Selecting Stainless Steel and Carbon Steel in Metal Fabrication
When starting on your next metal fabrication project, you should take careful consideration of the type of steel you intend to use. At Creatingway, we manufacture our metal fabrications using different varieties of steel. Out of the different kinds of steel, we commonly use stainless steel and carbon steel. Before you even contemplate on the grade of steel to use, we often first advise our clients on the type of steel to use. To help you reach a decision, here is further insight into the differences in features between carbon steel and stainless steel.
What’re the basics of Carbon Steel and Stainless Steel Material
Steel mainly comprises of iron with about 2% of carbon. If the carbon levels go above 2%, then it is referred to as cast iron. Though cast iron does have its useful applications, we do not normally use it in metal fabrication. When the carbon content is less than 1%, then the resultant metal is carbon steel. This type of steel usually has trace amounts of manganese, phosphorus, sulfur, silicon, and phosphorus. Lower carbon content makes the steel more machinable, ductile and much easier to weld.
Stainless Steel is mainly carbon steel with a large composition of chromium. The chromium levels are usually about 10.5%. Chromium has a considerably strong affinity for oxygen, which gives makes stainless steel ideally corrosion resistance. The plain carbon steel iron binds to oxygen, causing it to rust. On the other hand, in stainless steel, a chromium oxide compound binds to its surface, which prevents rust from forming. Additionally, when you scratch its surface, the newly exposed chromium establishes more rust-preventing oxygen bonds.
How to Choose Between Stainless Steel and Carbon Steel in Metal Fabrication
Depending on what you are trying to achieve, here are a few key factors you should look at.
- Finish or appearance
Finish/ Corrosion Resistance/ Appearance
Carbon steel in the metal fabrication process often needs a coating to prevent it from rusting. Powder coating and painting are commonly preferred options. Before painting or powder coating it, we first have to prepare the surface. Also, we occasionally perform a periodic touch up for paint jobs. Stainless steel does not require such coating unless you intend to use it in a strong chlorine environment. This is, for instance, in the sea air or swimming pool where chlorine-induced corrosion is likely to occur. We recommend the use of 316-grade stainless steel, which is chlorine resistant. Interestingly, we can perform a variety of finishes on stainless steel. We commonly brush stainless steel household appliances while we recommend polishing for other appliances to give them a mirror-like finish.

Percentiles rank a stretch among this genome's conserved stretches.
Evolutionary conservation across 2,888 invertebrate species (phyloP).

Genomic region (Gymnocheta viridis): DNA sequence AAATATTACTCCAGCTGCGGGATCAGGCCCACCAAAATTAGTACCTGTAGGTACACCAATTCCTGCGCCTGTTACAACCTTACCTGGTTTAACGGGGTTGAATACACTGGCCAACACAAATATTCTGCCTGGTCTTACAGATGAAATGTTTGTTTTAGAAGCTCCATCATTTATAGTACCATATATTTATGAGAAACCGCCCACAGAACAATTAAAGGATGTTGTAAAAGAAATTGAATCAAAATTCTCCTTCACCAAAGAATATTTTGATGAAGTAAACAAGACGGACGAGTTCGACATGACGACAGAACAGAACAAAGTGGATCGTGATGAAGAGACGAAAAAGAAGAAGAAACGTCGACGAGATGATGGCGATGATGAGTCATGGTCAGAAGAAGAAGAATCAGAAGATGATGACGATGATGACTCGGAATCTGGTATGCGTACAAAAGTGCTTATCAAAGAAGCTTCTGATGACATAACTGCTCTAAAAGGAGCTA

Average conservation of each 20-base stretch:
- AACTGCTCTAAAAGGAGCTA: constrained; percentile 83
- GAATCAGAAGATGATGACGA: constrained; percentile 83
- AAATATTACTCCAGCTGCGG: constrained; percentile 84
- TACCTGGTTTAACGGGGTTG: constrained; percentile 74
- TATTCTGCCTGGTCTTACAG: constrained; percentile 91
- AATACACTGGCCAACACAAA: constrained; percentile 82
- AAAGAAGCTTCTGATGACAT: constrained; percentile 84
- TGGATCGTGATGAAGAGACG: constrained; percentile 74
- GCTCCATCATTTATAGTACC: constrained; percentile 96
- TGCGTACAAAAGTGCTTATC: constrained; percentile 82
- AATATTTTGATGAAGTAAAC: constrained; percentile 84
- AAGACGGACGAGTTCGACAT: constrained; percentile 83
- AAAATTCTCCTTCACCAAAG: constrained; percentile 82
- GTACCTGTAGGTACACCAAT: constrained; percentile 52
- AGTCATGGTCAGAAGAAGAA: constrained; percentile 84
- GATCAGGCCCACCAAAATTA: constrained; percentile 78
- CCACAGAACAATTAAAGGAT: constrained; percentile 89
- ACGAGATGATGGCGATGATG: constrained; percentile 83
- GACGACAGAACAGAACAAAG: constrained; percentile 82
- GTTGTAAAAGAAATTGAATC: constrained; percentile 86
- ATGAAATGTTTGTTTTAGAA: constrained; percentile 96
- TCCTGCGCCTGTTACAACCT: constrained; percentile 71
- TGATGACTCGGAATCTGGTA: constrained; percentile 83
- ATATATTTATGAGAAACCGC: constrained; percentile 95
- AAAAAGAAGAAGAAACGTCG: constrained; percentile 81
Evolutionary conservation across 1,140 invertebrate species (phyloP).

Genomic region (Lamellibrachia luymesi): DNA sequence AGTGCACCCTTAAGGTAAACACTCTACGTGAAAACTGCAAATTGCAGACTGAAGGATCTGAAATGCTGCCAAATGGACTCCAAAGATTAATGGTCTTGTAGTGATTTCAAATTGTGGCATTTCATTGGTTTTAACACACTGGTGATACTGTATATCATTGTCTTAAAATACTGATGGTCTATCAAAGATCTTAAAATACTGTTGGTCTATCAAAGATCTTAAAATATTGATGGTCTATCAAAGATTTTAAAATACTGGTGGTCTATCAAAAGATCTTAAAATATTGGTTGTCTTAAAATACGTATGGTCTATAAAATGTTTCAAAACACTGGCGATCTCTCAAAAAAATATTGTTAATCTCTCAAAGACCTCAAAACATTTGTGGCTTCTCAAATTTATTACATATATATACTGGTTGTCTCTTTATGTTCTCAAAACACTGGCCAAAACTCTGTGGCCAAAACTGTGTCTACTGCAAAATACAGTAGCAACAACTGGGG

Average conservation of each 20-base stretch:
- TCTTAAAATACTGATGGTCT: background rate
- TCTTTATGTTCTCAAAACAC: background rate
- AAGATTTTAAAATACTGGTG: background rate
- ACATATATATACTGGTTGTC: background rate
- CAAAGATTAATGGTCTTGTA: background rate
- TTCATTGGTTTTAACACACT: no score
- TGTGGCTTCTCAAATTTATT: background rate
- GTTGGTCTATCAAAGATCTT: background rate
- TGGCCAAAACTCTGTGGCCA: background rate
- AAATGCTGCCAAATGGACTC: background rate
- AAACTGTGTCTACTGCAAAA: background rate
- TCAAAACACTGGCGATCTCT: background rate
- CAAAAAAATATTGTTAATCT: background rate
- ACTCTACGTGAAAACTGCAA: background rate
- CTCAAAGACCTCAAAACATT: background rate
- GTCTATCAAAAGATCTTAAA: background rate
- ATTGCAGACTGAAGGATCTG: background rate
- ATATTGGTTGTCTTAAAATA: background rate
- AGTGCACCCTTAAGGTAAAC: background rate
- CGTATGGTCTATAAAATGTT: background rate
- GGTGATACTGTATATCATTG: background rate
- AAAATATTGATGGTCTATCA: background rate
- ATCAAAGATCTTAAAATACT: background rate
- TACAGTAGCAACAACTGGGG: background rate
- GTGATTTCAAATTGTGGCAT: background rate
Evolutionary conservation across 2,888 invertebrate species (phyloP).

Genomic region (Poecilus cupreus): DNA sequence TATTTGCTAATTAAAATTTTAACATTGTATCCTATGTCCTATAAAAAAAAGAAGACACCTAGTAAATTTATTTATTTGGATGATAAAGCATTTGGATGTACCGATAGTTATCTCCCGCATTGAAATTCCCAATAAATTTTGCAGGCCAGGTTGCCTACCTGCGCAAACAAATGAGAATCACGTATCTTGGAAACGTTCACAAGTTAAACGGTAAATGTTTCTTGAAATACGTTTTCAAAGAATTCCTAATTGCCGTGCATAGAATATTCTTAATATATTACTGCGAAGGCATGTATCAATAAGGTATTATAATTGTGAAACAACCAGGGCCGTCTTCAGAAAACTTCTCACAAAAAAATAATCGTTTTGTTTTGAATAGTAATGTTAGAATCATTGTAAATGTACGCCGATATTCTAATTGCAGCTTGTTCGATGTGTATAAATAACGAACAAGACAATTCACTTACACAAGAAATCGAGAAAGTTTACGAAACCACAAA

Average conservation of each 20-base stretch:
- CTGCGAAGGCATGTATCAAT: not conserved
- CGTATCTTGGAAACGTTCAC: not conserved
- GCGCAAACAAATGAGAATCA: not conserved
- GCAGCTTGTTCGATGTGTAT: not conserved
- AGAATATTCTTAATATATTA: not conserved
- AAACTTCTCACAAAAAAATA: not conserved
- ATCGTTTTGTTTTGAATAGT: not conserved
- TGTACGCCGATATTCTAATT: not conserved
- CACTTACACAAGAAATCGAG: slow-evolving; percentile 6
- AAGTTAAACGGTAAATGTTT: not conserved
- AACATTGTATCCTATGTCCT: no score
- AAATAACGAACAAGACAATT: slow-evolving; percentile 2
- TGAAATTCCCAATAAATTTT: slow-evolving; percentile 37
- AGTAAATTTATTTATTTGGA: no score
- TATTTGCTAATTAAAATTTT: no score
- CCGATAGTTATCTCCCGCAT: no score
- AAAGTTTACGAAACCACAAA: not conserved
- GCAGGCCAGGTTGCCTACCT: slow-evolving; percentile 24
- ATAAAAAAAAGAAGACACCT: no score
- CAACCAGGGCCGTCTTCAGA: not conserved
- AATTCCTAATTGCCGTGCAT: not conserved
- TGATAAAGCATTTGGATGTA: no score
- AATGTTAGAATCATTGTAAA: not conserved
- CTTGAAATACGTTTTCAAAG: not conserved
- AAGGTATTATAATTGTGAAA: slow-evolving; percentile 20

Ductility essentially refers to how readily a metal will stretch or bend without experiencing cracking. Bending operations, such as on press brakes, usually require metals with a lot of ductilities. We normally radius less ductile metal though they are likely to experience cracking if bent through sharp angles.
Carbon steel has excellent ductility. The ductility of stainless steel is heavily reliant on its composition. Austenitic stainless steel is known to have notable amounts of nickel in addition to chromium, which has good ductility. Stainless steel that has higher amounts of carbon lacks the ductility needed to use in fabrication easily.
Experts at Creatingway know that the strength of most metals is inversely proportional to ductility. Stainless steel is usually stronger than any grade of carbon steel, which makes it harder to form.
As the levels of carbon rise in carbon steel, it becomes more difficult to weld. We normally perform preheating on it to enable a good weld when the carbon content is above 1%. Stainless steel is usually harder to weld because of its lower thermal conductivity than carbon steel. Austenitic stainless steel happens to weld easily since it has excellent conductivity. It normally does not experience hardening upon heating it. This, therefore, means that while welding, the affected zone does not harden. Welding may, however, increase its susceptibility to corrosion.
Cost is an important consideration for any project. Though different grades vary in cost, stainless steel is usually more expensive than carbon steel. However, there are a few mitigating factors you should consider. Since stainless steel is stronger, you may able to use less of it. Also, since it is relatively more corrosion resistant, you do not incur painting expenses. As a result, considering the duration you may be using the fabrication, the cost differential significantly narrows.
What we can offer Stainless Steel and Carbon Steel in Metal Fabrication?
While stainless steel and carbon steel are different, one is not necessarily superior to the other as context matters. Each type of steel has its advantages and disadvantages which should help you match the steel to the job requirement. Furthermore, we also can offer you these secondary finishing services such as black oxide, powder coating, plating chrome, drawbench, nickel finishing, and more processes. At Creatingway, we are ready to simplify this decision making so contact us now with any inquiry on your next metal fabrication project.
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